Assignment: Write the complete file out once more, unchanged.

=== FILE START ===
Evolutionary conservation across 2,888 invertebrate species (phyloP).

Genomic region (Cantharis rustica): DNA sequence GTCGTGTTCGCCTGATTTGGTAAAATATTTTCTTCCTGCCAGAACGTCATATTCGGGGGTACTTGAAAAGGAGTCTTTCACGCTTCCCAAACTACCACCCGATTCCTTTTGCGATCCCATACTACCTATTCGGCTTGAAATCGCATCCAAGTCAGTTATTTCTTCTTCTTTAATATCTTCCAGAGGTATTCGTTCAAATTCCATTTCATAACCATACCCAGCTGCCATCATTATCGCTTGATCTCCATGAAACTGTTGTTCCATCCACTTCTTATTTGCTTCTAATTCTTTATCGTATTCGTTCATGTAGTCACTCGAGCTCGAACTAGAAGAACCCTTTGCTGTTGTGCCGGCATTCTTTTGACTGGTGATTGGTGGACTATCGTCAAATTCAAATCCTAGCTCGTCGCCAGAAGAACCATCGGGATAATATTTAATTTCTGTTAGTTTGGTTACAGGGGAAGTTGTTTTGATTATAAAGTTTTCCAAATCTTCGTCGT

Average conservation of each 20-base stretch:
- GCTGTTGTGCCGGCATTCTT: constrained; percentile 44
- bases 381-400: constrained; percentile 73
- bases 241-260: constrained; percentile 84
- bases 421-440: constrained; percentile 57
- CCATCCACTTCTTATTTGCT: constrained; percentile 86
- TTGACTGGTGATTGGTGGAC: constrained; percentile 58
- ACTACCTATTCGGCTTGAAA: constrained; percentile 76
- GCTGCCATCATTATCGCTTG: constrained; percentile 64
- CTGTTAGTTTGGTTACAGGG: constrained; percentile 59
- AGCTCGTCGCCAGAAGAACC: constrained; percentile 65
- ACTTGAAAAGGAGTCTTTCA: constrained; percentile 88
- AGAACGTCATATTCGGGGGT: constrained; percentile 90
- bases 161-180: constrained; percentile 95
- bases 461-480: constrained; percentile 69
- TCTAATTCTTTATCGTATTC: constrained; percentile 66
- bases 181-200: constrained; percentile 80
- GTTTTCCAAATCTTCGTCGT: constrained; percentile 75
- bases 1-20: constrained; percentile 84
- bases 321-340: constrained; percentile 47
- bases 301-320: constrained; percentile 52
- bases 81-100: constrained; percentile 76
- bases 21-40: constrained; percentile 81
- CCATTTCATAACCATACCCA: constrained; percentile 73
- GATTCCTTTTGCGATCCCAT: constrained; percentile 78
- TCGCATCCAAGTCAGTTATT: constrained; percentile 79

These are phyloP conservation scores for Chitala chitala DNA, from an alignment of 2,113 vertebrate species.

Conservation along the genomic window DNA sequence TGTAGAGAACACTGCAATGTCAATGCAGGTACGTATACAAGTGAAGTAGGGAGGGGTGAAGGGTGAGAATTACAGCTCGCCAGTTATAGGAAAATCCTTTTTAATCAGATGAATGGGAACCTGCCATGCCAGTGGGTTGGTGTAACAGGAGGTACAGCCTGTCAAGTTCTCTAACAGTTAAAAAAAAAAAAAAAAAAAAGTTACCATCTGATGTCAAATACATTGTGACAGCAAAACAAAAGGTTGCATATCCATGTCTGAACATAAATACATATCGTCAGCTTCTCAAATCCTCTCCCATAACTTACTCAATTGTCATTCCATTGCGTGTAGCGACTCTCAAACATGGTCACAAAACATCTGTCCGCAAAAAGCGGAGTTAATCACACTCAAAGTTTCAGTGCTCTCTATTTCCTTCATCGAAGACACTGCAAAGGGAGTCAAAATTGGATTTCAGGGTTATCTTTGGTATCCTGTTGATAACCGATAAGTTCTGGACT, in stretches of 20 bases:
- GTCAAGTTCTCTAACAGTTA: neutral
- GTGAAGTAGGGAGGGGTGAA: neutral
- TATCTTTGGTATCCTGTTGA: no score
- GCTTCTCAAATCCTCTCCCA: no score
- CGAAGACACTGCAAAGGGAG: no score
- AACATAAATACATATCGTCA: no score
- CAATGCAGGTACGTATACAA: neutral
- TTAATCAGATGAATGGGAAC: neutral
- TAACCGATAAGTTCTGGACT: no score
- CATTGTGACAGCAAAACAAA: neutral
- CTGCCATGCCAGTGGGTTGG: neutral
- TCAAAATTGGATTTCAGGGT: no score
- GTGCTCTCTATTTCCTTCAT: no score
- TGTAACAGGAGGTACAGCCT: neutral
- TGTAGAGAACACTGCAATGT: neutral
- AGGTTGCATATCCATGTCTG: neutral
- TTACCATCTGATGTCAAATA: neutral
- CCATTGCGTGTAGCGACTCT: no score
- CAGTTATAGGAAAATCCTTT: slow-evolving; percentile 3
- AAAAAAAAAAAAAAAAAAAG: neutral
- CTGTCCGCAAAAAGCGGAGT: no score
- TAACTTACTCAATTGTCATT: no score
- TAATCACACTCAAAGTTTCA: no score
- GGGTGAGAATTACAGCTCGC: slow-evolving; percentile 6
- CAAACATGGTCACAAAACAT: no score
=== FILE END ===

Evolutionary conservation across 2,888 invertebrate species (phyloP).

Genomic region (Cantharis rustica): DNA sequence GTCGTGTTCGCCTGATTTGGTAAAATATTTTCTTCCTGCCAGAACGTCATATTCGGGGGTACTTGAAAAGGAGTCTTTCACGCTTCCCAAACTACCACCCGATTCCTTTTGCGATCCCATACTACCTATTCGGCTTGAAATCGCATCCAAGTCAGTTATTTCTTCTTCTTTAATATCTTCCAGAGGTATTCGTTCAAATTCCATTTCATAACCATACCCAGCTGCCATCATTATCGCTTGATCTCCATGAAACTGTTGTTCCATCCACTTCTTATTTGCTTCTAATTCTTTATCGTATTCGTTCATGTAGTCACTCGAGCTCGAACTAGAAGAACCCTTTGCTGTTGTGCCGGCATTCTTTTGACTGGTGATTGGTGGACTATCGTCAAATTCAAATCCTAGCTCGTCGCCAGAAGAACCATCGGGATAATATTTAATTTCTGTTAGTTTGGTTACAGGGGAAGTTGTTTTGATTATAAAGTTTTCCAAATCTTCGTCGT

Average conservation of each 20-base stretch:
- GCTGTTGTGCCGGCATTCTT: constrained; percentile 44
- bases 381-400: constrained; percentile 73
- bases 241-260: constrained; percentile 84
- bases 421-440: constrained; percentile 57
- CCATCCACTTCTTATTTGCT: constrained; percentile 86
- TTGACTGGTGATTGGTGGAC: constrained; percentile 58
- ACTACCTATTCGGCTTGAAA: constrained; percentile 76
- GCTGCCATCATTATCGCTTG: constrained; percentile 64
- CTGTTAGTTTGGTTACAGGG: constrained; percentile 59
- AGCTCGTCGCCAGAAGAACC: constrained; percentile 65
- ACTTGAAAAGGAGTCTTTCA: constrained; percentile 88
- AGAACGTCATATTCGGGGGT: constrained; percentile 90
- bases 161-180: constrained; percentile 95
- bases 461-480: constrained; percentile 69
- TCTAATTCTTTATCGTATTC: constrained; percentile 66
- bases 181-200: constrained; percentile 80
- GTTTTCCAAATCTTCGTCGT: constrained; percentile 75
- bases 1-20: constrained; percentile 84
- bases 321-340: constrained; percentile 47
- bases 301-320: constrained; percentile 52
- bases 81-100: constrained; percentile 76
- bases 21-40: constrained; percentile 81
- CCATTTCATAACCATACCCA: constrained; percentile 73
- GATTCCTTTTGCGATCCCAT: constrained; percentile 78
- TCGCATCCAAGTCAGTTATT: constrained; percentile 79

These are phyloP conservation scores for Chitala chitala DNA, from an alignment of 2,113 vertebrate species.

Conservation along the genomic window DNA sequence TGTAGAGAACACTGCAATGTCAATGCAGGTACGTATACAAGTGAAGTAGGGAGGGGTGAAGGGTGAGAATTACAGCTCGCCAGTTATAGGAAAATCCTTTTTAATCAGATGAATGGGAACCTGCCATGCCAGTGGGTTGGTGTAACAGGAGGTACAGCCTGTCAAGTTCTCTAACAGTTAAAAAAAAAAAAAAAAAAAAGTTACCATCTGATGTCAAATACATTGTGACAGCAAAACAAAAGGTTGCATATCCATGTCTGAACATAAATACATATCGTCAGCTTCTCAAATCCTCTCCCATAACTTACTCAATTGTCATTCCATTGCGTGTAGCGACTCTCAAACATGGTCACAAAACATCTGTCCGCAAAAAGCGGAGTTAATCACACTCAAAGTTTCAGTGCTCTCTATTTCCTTCATCGAAGACACTGCAAAGGGAGTCAAAATTGGATTTCAGGGTTATCTTTGGTATCCTGTTGATAACCGATAAGTTCTGGACT, in stretches of 20 bases:
- GTCAAGTTCTCTAACAGTTA: neutral
- GTGAAGTAGGGAGGGGTGAA: neutral
- TATCTTTGGTATCCTGTTGA: no score
- GCTTCTCAAATCCTCTCCCA: no score
- CGAAGACACTGCAAAGGGAG: no score
- AACATAAATACATATCGTCA: no score
- CAATGCAGGTACGTATACAA: neutral
- TTAATCAGATGAATGGGAAC: neutral
- TAACCGATAAGTTCTGGACT: no score
- CATTGTGACAGCAAAACAAA: neutral
- CTGCCATGCCAGTGGGTTGG: neutral
- TCAAAATTGGATTTCAGGGT: no score
- GTGCTCTCTATTTCCTTCAT: no score
- TGTAACAGGAGGTACAGCCT: neutral
- TGTAGAGAACACTGCAATGT: neutral
- AGGTTGCATATCCATGTCTG: neutral
- TTACCATCTGATGTCAAATA: neutral
- CCATTGCGTGTAGCGACTCT: no score
- CAGTTATAGGAAAATCCTTT: slow-evolving; percentile 3
- AAAAAAAAAAAAAAAAAAAG: neutral
- CTGTCCGCAAAAAGCGGAGT: no score
- TAACTTACTCAATTGTCATT: no score
- TAATCACACTCAAAGTTTCA: no score
- GGGTGAGAATTACAGCTCGC: slow-evolving; percentile 6
- CAAACATGGTCACAAAACAT: no score